LONDON — Last week’s gold price slump convinced many investors to sell their shares in gold funds and miners.
However, the fall seems to have triggered a rebound in demand in Asia, where buyers have been stocking up on gold bars and coins. According to Aram Shishmanian, CEO of gold’s trade body the World Gold Council, demand has been strong since the gold price fell: “We are already seeing shortages for bars and coins in Dubai, while premiums in Mumbai are at $26/oz. and $6 in Shanghai, indicating that buyers are willing to pay more than current spot prices for the metal.”
Should you buy gold?
The two leading physical gold ETFs — Gold Bullion Securities Limited (LON:GBS) and SPDR Gold Trust (ETF) (NYSEARCA:GLD) — are both down by around 15% so far this year.
Like gold, they have rebounded by around 2.5% over the last week, but I’m not sure that investing directly in gold is the best way to profit from rising demand for gold. I reckon there are better opportunities in gold-mining shares.
A rare opportunity?
The share price of FTSE 100 gold miner Randgold Resources Ltd. (ADR) (NASDAQ:GOLD) has fallen by nearly 20% so far this year. I’ve long admired Randgold’s progress but have never felt that the stock has been cheap enough to consider buying before.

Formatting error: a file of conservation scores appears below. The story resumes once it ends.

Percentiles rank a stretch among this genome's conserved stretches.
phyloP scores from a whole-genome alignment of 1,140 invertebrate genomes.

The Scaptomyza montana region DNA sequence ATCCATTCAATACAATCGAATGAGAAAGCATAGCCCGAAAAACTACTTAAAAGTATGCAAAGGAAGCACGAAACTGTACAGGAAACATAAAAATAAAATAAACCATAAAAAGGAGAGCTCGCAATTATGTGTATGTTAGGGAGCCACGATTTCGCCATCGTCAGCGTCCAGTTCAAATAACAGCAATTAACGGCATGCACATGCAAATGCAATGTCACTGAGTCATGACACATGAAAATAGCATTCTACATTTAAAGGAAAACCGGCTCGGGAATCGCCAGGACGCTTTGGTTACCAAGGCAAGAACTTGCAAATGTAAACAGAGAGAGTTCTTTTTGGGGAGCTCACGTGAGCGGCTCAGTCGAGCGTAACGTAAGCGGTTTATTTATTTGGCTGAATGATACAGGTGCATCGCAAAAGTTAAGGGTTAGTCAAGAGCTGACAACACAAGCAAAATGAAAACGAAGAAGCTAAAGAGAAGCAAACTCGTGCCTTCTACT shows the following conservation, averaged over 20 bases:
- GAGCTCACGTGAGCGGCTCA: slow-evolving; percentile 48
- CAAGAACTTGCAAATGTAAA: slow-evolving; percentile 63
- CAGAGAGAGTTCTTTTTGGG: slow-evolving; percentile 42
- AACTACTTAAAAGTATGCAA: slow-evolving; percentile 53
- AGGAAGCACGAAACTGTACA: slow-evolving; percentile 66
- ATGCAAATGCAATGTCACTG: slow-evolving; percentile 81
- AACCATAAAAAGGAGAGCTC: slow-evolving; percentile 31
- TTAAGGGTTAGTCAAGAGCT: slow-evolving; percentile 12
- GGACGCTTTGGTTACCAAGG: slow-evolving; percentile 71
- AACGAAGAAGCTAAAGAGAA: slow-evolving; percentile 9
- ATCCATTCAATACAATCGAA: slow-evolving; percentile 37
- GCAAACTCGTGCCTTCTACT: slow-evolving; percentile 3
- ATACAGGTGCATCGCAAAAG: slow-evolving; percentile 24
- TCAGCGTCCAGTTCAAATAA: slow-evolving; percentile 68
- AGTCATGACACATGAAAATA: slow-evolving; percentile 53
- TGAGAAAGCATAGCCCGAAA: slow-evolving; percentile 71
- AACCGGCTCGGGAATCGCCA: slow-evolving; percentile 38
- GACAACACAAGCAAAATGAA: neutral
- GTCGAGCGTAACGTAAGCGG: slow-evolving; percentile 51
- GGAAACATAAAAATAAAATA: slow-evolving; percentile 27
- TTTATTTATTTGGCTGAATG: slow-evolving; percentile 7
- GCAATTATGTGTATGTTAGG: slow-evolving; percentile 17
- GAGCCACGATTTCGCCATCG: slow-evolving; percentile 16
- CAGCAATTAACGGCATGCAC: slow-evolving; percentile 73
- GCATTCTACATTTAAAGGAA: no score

Although Randgold’s forecast price-to-earnings (P/E) ratio of 14 still looks expensive compared to its peers, the firm has several key advantages.
Randgold Resources Ltd. (ADR) (NASDAQ:GOLD) has $400 million in net cash, and its cash cost per ounce of $790 is lower than many of its peers. The firm’s Kibali gold mine is expected to start producing gold by the end of 2013, and should eventually produce 600,000 ounces of gold per year, providing a potential 75% increase on Randgold’s 2012 gold production.
Gold’s 6% yield
A smaller alternative to Randgold Resources Ltd. (ADR) (NASDAQ:GOLD) is FTSE 250-listed African Barrick Gold PLC (LON:ABG). The firm’s share price has fallen by 58% so far this year, thanks to the failure of a potential sale to Chinese investors and the recent fall in the price of gold.
As a result, African Barrick — which is profitable and has net cash of $401 million — offers a forecast dividend yield of almost 6%. It’s a very tempting opportunity, but you should remember that if the price of gold falls further, African Barrick’s cash costs of $931 per ounce may leave very little room for profit.
The article Asian Gold Demand Could Trigger Strong Rebound for Randgold Resources originally appeared on Fool.com and is written by Roland Head.
Roland Head has no position in any stocks mentioned. The Motley Fool has no position in any of the stocks mentioned.
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